METHODOLOGY
Children with autism can face on-going and lifelong challenges with social, cultural and well-being issues. They are often ostracized by peers, mistreated by an education system with limited resources and incomplete or ineffective tools, misunderstood and excluded. Not only does this potentially contravene the Canadian Charter of Rights and Freedoms but also it can reduce or eliminate an individual’s ability to make cultural, intellectual, work and family contributions as a citizen in society which can have a serious and direct impact on that individual’s educational achievement, health and well-being that can tax the educational and health care systems.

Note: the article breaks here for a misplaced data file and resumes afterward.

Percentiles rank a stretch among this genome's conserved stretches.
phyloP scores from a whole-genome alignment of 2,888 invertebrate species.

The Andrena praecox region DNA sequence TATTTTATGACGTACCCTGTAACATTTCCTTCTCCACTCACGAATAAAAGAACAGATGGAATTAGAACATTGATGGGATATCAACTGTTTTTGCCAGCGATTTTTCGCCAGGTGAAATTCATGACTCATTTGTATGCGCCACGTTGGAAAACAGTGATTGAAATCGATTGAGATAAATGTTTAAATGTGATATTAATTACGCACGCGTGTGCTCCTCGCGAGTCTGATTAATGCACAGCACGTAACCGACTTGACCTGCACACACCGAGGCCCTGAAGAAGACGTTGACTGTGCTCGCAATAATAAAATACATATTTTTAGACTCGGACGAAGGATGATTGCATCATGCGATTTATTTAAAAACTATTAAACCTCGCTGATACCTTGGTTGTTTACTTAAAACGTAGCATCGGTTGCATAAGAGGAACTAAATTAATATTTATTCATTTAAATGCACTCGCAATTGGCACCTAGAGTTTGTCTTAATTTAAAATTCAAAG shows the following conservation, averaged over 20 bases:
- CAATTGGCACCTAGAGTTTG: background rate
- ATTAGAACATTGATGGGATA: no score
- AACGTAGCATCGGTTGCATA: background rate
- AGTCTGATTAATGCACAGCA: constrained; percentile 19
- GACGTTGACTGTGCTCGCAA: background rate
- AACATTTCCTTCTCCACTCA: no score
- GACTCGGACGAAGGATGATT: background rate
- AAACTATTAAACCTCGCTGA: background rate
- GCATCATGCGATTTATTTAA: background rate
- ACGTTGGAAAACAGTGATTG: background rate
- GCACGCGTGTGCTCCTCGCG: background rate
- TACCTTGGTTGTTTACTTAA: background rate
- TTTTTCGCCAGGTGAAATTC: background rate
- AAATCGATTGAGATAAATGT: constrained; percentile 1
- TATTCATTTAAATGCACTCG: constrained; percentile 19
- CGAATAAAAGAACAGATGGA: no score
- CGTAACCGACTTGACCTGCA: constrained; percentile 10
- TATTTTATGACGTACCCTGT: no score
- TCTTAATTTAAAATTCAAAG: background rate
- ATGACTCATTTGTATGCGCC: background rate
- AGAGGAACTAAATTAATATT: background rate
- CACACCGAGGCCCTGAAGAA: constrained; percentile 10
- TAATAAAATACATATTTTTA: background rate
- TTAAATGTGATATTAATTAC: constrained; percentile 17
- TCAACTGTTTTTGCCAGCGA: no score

The WebMoti is a tool to observe with and without participation the way in which peers in the classroom behave and socialize using the powerful camera that enables to zoom in the classroom. By being the “coolest kid” in the class (inside a computer) and being able to observe without having to participate in person students with ASC are less prone to ostracism and bullying which can then translate into improved self-esteem and a corresponding reduction in absenteeism, depression and related health issues. The WebMoti can make students aware of their hearing and tactile senses, and manipulate these to attend lessons without being overwhelmed. Manipulating these thresholds may also stimulate sensory awareness and self-actualization [24, 29].